A lot of teens ask themselves, "What am I?" For multiracial teens, the answer gets especially complicated.
It's something that Elaine Vilorio has thought about a lot. She's a high school senior, originally from the Dominican Republic. Over the course of her life, people assumed that she was black, and that bothered her. But two years ago, after she stopped chemically straightening her hair, the change in her appearance made her rethink her roots. She wrote about this in a Huffington Post piece titled "Coming Out As Black," and talked about it Thursday on Tell Me More with guest host Celeste Headlee. You can read the full transcript of the interview here. Highlights from the exchange are below.
On the difference between US and Dominican perceptions of identity:
When I came here ... I was really, really small. I never had gotten the question of what I was. I never really understood what that was. So when I encountered other kids who had grown up here more than I had, and they asked me ... what was I. And I was a little confused. I was like, "Well, I'm from the Dominican Republic," you know. They always said, Oh, well, you know, I thought you were black. And I had never gotten that.
[For] Dominican kids, it's always ... You're Dominican. So national identity was placed above racial identity, whereas here I found that racial identity was pinpointed first.
On 'black-on-black' racism:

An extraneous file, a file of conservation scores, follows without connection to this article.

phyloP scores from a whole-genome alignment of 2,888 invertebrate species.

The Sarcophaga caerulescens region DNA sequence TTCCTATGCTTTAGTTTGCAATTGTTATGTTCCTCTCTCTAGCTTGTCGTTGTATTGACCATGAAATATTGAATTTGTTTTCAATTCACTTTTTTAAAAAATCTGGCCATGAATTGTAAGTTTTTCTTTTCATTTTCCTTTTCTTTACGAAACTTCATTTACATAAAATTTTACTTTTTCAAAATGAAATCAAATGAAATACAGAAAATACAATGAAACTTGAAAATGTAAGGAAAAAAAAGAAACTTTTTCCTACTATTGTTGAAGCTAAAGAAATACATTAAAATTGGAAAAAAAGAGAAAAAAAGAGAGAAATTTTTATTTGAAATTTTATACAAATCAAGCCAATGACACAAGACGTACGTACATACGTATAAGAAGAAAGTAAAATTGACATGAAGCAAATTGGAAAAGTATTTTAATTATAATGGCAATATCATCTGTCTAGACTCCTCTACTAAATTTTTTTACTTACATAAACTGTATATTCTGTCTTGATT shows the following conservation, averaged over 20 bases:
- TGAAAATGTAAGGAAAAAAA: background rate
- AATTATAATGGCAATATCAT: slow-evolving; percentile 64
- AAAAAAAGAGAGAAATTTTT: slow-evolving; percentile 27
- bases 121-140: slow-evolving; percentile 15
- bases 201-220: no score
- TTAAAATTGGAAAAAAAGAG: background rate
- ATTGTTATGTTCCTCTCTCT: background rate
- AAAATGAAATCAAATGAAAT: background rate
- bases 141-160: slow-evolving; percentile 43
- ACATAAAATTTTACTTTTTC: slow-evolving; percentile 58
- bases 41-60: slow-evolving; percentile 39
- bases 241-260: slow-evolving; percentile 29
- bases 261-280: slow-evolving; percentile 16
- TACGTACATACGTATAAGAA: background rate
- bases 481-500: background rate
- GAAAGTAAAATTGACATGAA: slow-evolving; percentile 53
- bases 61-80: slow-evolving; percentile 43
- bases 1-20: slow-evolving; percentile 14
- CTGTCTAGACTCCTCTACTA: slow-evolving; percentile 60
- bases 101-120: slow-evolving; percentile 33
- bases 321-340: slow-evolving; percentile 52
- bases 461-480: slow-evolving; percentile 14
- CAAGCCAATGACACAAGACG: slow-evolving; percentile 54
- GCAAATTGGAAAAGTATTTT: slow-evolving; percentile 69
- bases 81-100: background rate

I've seen ... Afro-Latinos, to use that phrase — Latinos who have obvious Afro-descendency — separate themselves from blacks by putting them off ... using stereotypes, like, Oh my goodness, they're so uneducated and blah blah blah. And I've always thought, "Well, you look like 'them.' And they're referring to ... American blacks. And I'm just thinking, So you look like them, you're putting these people in, you know, this category, but what about you? And that's always been something that's bothered me.
On being 'racially black and culturally Hispanic':
I still identify strongly as a Hispanic because, you know, that is my culture. My parents raised me and the values that they grew up with. And then also I had, ... growing up in America and in the American school system so I had ... that bi-cultural influence. But racially I'm black, you know. I can say that I'm black and being black and being Hispanic, Hispanic being a culture and black ... being associated with a culture, yes, but also with a race. You can be racially black and you can be culturally Hispanic and that was something that I wanted to combine, that I want to explore further and talk about more.